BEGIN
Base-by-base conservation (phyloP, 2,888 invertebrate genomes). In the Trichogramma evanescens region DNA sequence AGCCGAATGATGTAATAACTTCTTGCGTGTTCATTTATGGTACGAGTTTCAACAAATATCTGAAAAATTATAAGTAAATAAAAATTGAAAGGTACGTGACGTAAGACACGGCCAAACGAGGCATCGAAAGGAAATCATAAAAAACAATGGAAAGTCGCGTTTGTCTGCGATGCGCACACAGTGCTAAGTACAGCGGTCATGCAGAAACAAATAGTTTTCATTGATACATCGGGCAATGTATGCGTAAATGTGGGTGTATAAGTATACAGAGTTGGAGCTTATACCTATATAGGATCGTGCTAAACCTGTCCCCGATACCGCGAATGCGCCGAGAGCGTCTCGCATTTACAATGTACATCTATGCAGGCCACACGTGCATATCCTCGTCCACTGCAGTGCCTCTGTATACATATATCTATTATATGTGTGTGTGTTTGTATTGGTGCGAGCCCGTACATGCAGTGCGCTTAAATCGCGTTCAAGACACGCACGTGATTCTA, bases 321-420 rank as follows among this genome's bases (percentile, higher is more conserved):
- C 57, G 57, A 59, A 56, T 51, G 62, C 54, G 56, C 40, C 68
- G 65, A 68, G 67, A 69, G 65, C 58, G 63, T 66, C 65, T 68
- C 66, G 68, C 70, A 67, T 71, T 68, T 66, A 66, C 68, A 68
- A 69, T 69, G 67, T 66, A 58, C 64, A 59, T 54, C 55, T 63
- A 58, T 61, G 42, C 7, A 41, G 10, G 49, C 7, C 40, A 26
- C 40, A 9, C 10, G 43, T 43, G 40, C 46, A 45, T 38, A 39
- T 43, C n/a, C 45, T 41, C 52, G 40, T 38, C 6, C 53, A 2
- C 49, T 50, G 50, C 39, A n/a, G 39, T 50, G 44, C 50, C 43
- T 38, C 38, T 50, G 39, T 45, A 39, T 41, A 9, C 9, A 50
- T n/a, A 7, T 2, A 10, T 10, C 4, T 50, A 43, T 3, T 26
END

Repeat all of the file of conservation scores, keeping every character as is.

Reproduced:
Base-by-base conservation (phyloP, 2,888 invertebrate genomes). In the Trichogramma evanescens region DNA sequence AGCCGAATGATGTAATAACTTCTTGCGTGTTCATTTATGGTACGAGTTTCAACAAATATCTGAAAAATTATAAGTAAATAAAAATTGAAAGGTACGTGACGTAAGACACGGCCAAACGAGGCATCGAAAGGAAATCATAAAAAACAATGGAAAGTCGCGTTTGTCTGCGATGCGCACACAGTGCTAAGTACAGCGGTCATGCAGAAACAAATAGTTTTCATTGATACATCGGGCAATGTATGCGTAAATGTGGGTGTATAAGTATACAGAGTTGGAGCTTATACCTATATAGGATCGTGCTAAACCTGTCCCCGATACCGCGAATGCGCCGAGAGCGTCTCGCATTTACAATGTACATCTATGCAGGCCACACGTGCATATCCTCGTCCACTGCAGTGCCTCTGTATACATATATCTATTATATGTGTGTGTGTTTGTATTGGTGCGAGCCCGTACATGCAGTGCGCTTAAATCGCGTTCAAGACACGCACGTGATTCTA, bases 321-420 rank as follows among this genome's bases (percentile, higher is more conserved):
- C 57, G 57, A 59, A 56, T 51, G 62, C 54, G 56, C 40, C 68
- G 65, A 68, G 67, A 69, G 65, C 58, G 63, T 66, C 65, T 68
- C 66, G 68, C 70, A 67, T 71, T 68, T 66, A 66, C 68, A 68
- A 69, T 69, G 67, T 66, A 58, C 64, A 59, T 54, C 55, T 63
- A 58, T 61, G 42, C 7, A 41, G 10, G 49, C 7, C 40, A 26
- C 40, A 9, C 10, G 43, T 43, G 40, C 46, A 45, T 38, A 39
- T 43, C n/a, C 45, T 41, C 52, G 40, T 38, C 6, C 53, A 2
- C 49, T 50, G 50, C 39, A n/a, G 39, T 50, G 44, C 50, C 43
- T 38, C 38, T 50, G 39, T 45, A 39, T 41, A 9, C 9, A 50
- T n/a, A 7, T 2, A 10, T 10, C 4, T 50, A 43, T 3, T 26